A Domestic Workers Rights bill is winding through California’s Capitol.
This week the California Senate Labor and Industrial Relations Committee voted in favor (5−2) of a domestic rights bill, but some tough concessions have been made, including the removal of vacation and sick day provisions from the bill.
One former domestic worker told KPFA: “In this labor committee hearing we lost vacation days, but we understand not all workers have paid vacation days. But we also earlier lost sick days, so most of the workers were going to use vacation days for sick days.”
Even so, the historic bill would provide some basic labor protections for the state’s estimated 200,000 domestic workers, which include nannies, caregivers and housekeepers.
Domestic workers, who are primarily immigrant women, are isolated and vulnerable to the whims of their employers. Workers are reluctant to complain to anyone about unfair pay, working more hours than they are paid, lack of breaks or sexual harassment, for fear of losing their jobs.
Many of the workers provide the main income in their families. According to a report released in 2007 “Behind Closed Doors,” 54 percent of the women interviewed were the main providers. In addition, 72 percent supported families in their country of origin.
The Domestic Workers Bill of Rights would give these workers leverage to be treated fairly by creating guidelines for employers of domestic workers.
The bill, sponsored by Asssembly member Tom Ammiano (D‑San Francisco), now heads to the Senate Appropriations Committee for approval and after that, to the full senate.
“We are making progress. It was a six-year project in New York State. Hopefully our bill will get to the governor’s desk,” said Quintin Mecke, Ammiano’s spokesman.
Just last year, a Domestic Workers Bill of Rights passed in New York.
Currently, domestic workers are excluded from all rights provided to all other California workers under Wage Order 15 — wage and hour protections.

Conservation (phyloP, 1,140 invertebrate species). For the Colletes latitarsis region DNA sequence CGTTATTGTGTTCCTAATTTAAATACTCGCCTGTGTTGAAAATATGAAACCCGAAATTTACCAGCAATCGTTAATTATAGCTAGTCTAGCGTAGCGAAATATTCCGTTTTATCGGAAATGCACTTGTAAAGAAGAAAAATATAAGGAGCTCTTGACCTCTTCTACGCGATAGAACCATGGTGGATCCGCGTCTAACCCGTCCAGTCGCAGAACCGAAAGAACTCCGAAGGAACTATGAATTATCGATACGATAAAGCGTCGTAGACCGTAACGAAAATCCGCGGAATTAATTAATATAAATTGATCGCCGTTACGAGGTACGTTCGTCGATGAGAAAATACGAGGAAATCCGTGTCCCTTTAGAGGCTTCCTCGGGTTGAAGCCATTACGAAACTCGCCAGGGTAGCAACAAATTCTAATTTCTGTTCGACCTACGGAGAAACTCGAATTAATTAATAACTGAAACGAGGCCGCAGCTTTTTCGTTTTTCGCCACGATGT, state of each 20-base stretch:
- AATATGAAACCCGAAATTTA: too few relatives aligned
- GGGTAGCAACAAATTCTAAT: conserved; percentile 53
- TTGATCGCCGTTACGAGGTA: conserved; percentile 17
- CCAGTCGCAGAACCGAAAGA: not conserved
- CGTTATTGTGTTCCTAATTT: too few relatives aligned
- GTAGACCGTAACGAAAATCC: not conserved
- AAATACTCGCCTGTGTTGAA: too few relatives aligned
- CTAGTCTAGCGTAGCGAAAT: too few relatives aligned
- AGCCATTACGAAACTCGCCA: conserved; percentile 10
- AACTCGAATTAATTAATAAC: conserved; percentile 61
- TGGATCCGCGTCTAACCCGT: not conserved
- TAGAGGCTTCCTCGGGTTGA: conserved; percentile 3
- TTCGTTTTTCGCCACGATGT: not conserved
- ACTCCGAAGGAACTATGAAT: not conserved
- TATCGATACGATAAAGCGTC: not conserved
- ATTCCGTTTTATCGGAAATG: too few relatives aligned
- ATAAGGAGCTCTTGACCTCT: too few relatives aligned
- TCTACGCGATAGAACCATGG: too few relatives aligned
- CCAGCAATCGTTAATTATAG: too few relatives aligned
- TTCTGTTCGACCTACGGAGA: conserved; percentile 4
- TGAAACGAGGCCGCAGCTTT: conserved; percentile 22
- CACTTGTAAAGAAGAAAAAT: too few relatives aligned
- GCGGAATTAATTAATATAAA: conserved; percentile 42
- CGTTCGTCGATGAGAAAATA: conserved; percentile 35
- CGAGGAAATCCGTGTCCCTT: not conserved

“(The) committee vote was a historic step forward for the rights of domestic workers in California. For decades domestic work has been excluded from both state and federal labor laws and worker exploitation in this industry has remained invisible and unmonitored. AB 889 will end that by establishing the same basic protections under the law that many of us take for granted,” Ammiano said.
Historically, domestic workers have been exempted from laws that protect other workers and guarantee certain standards — such as fair wages, a safe and healthy workplaces, worker compensation, meal and rest breaks, overtime wages.
Said Jessica Lehman, employer of a personal attendant in her home and a member of Hand in Hand: Domestic Employer Association: “Employers have a vested self-interest in this campaign by working to support the (bill). We are investing in building communication and trust with workers who support some of the most intimate parts of our lives, providing home care to people with disabilities and elders, or caring for our children and our homes.”
The bill now goes to the fiscal committee, where it must also be approved before it goes to a final senate vote. It still needs to be signed into law by governor Jerry Brown, who recently vetoed a farm workers labor bill.
The domestic workers bill has received wide support from labor rights coalitions across the state.
There has been international attention to domestic workers rights as well. On June 16, the International Labor Conference in Geneva, Switzerland, passed a convention recognizing domestic work as “work.”